The Gary Allan High School Annual Duck Walk
In what has now become not only a much anticipated and a viral sensation, but an inspiring symbol of intelligence, survival and team work, our resident female Mallard duck returns each spring to lay her eggs in the safety of one the interior courtyards of our school. Protected from predators such as foxes, coyotes and even other rival ducks, the mother lays her eggs in the same nest each year, typically laying 8-12 eggs each time, knowing that she will have to rely on the help of humans to escort her babies to the water once they hatch.
The eggs take about 28 days begin hatching, a process that may take up to 24 hours. They then need 1 day to dry off, be waterproofed by the mothers oil glands and strengthen their legs . By early morning the day after hatching, the mother will be ready to take her ducklings on the the 150 meter (491 foot) journey through the school hallways and down to the neighboring creek, which is the safest time of day to avoid encounters with other animals. This also gives the mother time to find an adequate hiding spot for their first night in the wild ¹.
This year the HDSB acquired a live streaming web camera which allowed everyone to follow the Duck family live 24/7 ! LIVE FEED has come to an end. Momma Duck and the ducklings have moved to the creek. To watch past videos of the Duck family please visit our Youtube Channel .
See the newest CBC news story here: https://www.cbc.ca/news/canada/hamilton/momma-mallard-gary-allan-learning-centre-1.6440909
Momma Mallard is a wild creature and she is doing fine. She is carefully watched 24/7. We appreciate the public’s passion for her well-being, but please refrain from calling Gary Allan Learning Centres with concerns, as humans should never intervene in this natural process while a hen is nesting.
See information and videos from previous years below:
See the June 18th 2021 video here (The SECOND set of babies for the year!)
See the June 1st 2021 video here
In 2018 we had 2 broods of ducklings born in the courtyard, but as they were more than 2 months apart, we were uncertain if it was the same mother who returns annually.
In 2019, our first nest was discovered by staff on April 16th. The ducklings made their appearance on May 15th and were escorted to the river by delighted staff. The story was covered by CBC News and seen by hundreds of thousands of viewers around the world!
Only 2 weeks later another nest was built in a different area of our courtyard than usual, which confirms that this is a second mother! We have no way to know if this is an offspring of the original mother, but it’s nice to think that this is becoming a family tradition!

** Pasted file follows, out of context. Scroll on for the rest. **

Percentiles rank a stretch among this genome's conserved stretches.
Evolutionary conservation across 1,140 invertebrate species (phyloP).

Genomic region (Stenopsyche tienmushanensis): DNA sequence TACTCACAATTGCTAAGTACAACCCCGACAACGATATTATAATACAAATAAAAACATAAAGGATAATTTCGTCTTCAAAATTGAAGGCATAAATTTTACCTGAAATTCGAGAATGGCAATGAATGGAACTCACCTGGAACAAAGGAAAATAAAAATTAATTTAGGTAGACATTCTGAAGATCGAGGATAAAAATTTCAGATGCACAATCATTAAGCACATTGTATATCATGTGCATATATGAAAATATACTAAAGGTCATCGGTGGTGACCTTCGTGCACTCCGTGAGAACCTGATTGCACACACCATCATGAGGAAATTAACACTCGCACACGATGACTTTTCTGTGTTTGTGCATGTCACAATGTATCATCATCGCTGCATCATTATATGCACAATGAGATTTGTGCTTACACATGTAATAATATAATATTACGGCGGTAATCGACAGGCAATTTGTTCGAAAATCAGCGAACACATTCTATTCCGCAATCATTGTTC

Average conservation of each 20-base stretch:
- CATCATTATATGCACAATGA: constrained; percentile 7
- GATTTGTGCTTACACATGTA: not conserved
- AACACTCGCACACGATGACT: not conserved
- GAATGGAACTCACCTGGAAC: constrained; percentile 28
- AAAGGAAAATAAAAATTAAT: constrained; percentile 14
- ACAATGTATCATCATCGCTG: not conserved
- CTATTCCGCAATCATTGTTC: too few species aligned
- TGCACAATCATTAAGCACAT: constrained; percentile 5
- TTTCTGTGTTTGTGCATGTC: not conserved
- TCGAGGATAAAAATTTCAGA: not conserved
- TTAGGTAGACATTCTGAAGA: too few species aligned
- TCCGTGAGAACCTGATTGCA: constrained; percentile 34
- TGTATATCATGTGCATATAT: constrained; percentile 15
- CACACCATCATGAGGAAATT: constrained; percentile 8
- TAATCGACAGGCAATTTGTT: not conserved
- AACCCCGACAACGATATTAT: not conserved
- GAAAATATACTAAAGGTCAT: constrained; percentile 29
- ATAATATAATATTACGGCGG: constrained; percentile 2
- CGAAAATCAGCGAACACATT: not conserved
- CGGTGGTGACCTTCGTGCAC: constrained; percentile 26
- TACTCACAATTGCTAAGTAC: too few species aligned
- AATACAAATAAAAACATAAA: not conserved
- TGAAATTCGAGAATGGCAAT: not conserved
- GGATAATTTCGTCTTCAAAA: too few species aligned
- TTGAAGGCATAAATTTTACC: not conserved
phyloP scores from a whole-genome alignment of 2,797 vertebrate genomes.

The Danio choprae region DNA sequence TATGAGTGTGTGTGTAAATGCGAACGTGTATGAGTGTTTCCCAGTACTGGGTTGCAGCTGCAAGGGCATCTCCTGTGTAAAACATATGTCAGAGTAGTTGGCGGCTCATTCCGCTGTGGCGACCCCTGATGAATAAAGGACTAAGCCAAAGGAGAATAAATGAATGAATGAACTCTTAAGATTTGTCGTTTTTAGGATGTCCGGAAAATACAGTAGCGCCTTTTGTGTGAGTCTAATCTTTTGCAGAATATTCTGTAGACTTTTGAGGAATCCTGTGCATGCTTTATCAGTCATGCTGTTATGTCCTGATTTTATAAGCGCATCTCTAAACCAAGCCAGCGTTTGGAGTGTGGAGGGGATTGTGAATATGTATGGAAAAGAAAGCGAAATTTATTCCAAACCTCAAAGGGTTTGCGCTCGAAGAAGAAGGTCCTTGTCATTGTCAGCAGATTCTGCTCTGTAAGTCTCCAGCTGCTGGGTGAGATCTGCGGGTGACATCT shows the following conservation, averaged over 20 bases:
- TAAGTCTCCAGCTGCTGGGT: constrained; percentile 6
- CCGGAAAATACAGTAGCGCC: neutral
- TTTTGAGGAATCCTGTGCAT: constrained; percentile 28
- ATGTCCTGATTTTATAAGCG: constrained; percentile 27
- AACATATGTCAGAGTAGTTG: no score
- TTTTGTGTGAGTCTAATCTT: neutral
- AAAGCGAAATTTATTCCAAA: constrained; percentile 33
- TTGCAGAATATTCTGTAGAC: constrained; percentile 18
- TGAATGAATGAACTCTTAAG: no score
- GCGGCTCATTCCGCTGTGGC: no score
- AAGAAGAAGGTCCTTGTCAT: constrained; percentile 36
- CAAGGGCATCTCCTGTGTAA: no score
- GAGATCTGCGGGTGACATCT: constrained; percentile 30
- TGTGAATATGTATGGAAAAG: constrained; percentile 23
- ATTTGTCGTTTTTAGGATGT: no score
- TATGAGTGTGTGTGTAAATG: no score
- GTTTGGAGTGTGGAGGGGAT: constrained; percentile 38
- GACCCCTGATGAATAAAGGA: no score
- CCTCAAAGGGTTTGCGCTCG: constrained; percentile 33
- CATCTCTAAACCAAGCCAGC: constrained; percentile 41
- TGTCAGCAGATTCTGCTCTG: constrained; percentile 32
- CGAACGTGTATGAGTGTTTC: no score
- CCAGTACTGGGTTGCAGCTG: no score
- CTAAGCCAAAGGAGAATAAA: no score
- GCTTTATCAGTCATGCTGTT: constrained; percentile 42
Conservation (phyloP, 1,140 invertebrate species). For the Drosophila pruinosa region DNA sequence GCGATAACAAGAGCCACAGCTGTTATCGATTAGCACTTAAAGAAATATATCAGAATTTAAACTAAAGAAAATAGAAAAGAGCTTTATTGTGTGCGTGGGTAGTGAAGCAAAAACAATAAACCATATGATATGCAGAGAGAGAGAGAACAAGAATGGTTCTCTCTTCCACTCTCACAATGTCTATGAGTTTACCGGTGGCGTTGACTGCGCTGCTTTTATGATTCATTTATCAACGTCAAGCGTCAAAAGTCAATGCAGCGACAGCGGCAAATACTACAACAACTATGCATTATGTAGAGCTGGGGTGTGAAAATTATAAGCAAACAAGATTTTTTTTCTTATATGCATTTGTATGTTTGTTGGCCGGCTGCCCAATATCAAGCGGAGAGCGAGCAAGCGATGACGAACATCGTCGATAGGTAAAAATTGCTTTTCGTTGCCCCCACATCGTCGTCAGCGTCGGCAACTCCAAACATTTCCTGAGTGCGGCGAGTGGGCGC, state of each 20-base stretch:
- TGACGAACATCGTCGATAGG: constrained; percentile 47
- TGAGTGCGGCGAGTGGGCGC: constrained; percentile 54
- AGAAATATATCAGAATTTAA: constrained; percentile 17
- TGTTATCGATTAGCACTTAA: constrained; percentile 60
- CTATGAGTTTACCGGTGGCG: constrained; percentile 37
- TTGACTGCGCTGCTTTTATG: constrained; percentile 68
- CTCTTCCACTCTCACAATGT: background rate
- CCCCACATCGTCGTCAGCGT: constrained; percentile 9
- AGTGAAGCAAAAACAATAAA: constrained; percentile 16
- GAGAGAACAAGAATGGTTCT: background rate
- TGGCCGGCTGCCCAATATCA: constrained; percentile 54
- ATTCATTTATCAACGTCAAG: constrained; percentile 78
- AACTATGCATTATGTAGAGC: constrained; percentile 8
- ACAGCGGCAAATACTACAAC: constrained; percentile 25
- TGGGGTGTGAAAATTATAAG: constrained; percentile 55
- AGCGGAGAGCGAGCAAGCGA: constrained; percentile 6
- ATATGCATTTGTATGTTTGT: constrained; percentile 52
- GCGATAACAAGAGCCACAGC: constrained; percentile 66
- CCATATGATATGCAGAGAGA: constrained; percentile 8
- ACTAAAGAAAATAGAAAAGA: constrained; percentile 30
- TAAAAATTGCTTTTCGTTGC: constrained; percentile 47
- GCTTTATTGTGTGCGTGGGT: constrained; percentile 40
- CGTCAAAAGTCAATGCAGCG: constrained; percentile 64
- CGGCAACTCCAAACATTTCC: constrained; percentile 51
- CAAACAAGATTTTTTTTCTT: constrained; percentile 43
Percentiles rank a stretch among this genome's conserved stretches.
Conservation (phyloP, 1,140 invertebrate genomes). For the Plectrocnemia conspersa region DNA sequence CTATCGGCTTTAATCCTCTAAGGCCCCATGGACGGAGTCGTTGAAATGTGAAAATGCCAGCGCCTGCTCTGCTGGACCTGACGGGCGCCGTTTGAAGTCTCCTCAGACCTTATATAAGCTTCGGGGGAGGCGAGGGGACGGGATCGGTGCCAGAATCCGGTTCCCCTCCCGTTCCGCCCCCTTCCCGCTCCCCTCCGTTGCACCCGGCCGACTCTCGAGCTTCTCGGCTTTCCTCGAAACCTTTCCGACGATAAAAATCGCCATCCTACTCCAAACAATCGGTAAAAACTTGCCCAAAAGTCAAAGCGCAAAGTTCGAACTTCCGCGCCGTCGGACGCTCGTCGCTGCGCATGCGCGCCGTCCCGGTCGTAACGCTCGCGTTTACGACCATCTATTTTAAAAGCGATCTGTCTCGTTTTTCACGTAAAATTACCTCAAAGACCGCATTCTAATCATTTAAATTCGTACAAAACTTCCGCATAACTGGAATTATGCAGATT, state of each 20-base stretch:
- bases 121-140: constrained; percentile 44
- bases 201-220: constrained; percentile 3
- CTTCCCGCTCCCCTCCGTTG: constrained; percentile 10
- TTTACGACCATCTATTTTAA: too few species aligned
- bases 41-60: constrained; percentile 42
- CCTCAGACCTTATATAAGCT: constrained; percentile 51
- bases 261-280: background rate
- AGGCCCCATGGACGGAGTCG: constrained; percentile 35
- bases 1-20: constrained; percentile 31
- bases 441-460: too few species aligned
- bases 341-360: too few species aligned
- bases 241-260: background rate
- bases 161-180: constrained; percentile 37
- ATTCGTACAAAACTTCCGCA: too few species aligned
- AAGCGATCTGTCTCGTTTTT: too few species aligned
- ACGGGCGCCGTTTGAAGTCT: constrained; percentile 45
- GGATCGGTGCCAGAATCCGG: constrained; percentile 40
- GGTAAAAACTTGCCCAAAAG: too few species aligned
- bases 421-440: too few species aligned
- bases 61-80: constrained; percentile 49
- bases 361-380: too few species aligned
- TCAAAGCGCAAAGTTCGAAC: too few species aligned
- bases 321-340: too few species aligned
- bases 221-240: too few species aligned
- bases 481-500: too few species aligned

Sadly, we did not have any hatchlings in 2020. (Could 2020 have been any worse!? ) We are hoping for another mother to arrive sometime in April 2021.
Do you have a family on your property that may need help to water once hatched? Here are some top tips 1
- Don’t move the family from the nest until all the ducklings are dry and ready to travel. (10-24 hours after hatching)
- Move the family in the morning because this gives them the whole day to get settled, feed and find somewhere safe and dry to roost for the night.
- Count the ducklings carefully before you start – it is surprisingly easy to lose one or two!
- (if walking the ducks to water is not possible) First, catch the mother – an easy way is to gain her confidence over the weeks that she is sitting. Put out food for her in a pet carrying basket with the door wedged open. She will get used to feeding inside. When her young are ready to leave, give the normal meal, making sure that the door can easily be closed on her. Once she is inside, cover the basket so she is in darkness and unlikely to panic. If this fails or you are too late to begin feeding, try throwing something over her, such as a coat or a towel. Hold the duck around her body, pinning her folded wings to her sides. Ducks are relatively docile as long as you can stop them from flapping their wings.
- Chasing should be kept to a minimum because the ducklings, which normally stand together in a tight bunch, may panic and scatter, making it difficult to find them again later. Get someone to watch where the ducklings go while you catch the mother.